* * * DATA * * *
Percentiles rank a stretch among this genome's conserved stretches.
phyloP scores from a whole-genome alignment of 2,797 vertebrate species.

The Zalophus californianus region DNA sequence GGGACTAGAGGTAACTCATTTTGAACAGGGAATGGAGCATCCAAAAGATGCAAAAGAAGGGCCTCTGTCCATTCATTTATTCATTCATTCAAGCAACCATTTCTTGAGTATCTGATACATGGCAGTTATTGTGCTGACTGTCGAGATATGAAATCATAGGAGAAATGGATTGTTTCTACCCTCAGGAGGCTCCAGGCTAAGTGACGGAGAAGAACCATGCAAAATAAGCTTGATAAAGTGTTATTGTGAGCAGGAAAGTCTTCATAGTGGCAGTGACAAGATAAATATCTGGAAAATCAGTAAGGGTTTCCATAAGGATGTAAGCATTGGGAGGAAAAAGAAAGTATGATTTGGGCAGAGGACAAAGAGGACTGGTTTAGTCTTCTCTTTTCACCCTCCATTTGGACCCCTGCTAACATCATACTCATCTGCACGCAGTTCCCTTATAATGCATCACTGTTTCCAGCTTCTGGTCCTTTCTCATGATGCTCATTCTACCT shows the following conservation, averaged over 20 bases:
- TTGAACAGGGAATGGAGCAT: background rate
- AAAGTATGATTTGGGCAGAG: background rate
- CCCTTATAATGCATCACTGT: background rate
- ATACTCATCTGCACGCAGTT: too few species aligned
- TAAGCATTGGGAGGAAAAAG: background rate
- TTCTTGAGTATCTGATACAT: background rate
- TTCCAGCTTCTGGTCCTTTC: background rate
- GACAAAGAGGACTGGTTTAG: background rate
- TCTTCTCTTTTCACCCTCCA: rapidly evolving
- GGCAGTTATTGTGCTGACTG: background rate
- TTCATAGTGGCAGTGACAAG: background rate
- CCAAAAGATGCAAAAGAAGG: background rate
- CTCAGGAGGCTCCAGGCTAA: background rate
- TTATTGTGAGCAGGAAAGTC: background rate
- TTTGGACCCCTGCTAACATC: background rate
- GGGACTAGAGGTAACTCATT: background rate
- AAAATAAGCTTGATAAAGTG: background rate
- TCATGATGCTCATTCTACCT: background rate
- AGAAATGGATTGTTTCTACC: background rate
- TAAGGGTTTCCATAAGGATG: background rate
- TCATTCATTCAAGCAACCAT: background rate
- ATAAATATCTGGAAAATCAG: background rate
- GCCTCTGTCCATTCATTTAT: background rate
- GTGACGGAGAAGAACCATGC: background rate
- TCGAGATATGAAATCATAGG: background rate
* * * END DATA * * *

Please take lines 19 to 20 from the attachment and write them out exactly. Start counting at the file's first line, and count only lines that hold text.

- GGGACTAGAGGTAACTCATT: background rate
- AAAATAAGCTTGATAAAGTG: background rate